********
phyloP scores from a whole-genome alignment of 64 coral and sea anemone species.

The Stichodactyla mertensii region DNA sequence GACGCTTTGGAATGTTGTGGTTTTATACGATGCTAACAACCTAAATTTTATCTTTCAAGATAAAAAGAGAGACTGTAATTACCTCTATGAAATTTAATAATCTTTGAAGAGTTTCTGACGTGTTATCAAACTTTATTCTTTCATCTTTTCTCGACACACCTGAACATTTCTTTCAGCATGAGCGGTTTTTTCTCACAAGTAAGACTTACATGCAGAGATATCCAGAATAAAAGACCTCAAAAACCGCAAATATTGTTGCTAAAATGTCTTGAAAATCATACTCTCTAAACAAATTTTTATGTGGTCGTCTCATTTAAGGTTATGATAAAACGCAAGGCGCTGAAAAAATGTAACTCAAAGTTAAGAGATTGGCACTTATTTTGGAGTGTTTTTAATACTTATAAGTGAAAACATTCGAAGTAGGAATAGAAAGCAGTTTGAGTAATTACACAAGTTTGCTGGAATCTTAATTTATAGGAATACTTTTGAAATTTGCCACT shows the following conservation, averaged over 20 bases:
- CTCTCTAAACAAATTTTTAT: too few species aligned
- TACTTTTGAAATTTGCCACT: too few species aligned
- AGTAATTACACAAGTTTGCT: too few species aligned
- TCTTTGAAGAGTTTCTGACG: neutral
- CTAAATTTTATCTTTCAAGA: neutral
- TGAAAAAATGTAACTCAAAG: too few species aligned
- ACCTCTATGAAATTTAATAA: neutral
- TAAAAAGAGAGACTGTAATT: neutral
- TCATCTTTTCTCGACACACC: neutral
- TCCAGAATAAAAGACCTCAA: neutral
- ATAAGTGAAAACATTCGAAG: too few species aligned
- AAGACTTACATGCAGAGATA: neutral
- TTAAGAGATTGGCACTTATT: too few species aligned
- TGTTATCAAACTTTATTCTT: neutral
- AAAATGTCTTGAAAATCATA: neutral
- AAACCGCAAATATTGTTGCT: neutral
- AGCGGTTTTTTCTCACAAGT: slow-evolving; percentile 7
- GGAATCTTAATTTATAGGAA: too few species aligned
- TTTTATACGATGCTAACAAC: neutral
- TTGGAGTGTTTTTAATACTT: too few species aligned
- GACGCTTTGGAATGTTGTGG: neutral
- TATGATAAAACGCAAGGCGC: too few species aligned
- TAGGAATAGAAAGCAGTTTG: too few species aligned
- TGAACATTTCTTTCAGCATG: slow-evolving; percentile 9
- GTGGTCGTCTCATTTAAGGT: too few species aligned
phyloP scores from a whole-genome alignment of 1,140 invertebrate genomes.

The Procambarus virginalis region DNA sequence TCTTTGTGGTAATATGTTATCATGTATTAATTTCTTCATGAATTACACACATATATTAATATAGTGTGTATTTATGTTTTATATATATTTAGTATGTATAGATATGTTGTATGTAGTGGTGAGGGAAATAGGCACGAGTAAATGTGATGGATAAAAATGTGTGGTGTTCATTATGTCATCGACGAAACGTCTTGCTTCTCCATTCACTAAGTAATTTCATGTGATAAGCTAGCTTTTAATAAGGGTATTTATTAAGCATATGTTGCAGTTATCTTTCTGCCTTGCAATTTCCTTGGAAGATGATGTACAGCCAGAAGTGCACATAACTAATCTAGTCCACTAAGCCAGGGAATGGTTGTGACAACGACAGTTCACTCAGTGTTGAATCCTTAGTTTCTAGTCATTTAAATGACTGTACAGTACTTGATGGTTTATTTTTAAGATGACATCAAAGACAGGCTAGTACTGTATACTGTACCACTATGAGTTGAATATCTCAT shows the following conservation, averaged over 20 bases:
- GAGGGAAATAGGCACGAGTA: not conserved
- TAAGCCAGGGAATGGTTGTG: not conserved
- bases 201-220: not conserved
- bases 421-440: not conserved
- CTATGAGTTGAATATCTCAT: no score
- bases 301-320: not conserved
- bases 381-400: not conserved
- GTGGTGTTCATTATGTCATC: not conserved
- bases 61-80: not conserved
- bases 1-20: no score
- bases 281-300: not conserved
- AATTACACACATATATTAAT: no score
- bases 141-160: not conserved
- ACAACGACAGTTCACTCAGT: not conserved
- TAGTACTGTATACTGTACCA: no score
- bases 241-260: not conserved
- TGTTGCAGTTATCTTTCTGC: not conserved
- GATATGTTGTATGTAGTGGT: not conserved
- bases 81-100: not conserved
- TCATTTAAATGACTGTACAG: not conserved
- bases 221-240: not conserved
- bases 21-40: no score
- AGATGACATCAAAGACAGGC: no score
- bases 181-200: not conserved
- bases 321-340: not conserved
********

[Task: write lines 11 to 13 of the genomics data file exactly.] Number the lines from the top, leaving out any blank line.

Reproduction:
- TCATCTTTTCTCGACACACC: neutral
- TCCAGAATAAAAGACCTCAA: neutral
- ATAAGTGAAAACATTCGAAG: too few species aligned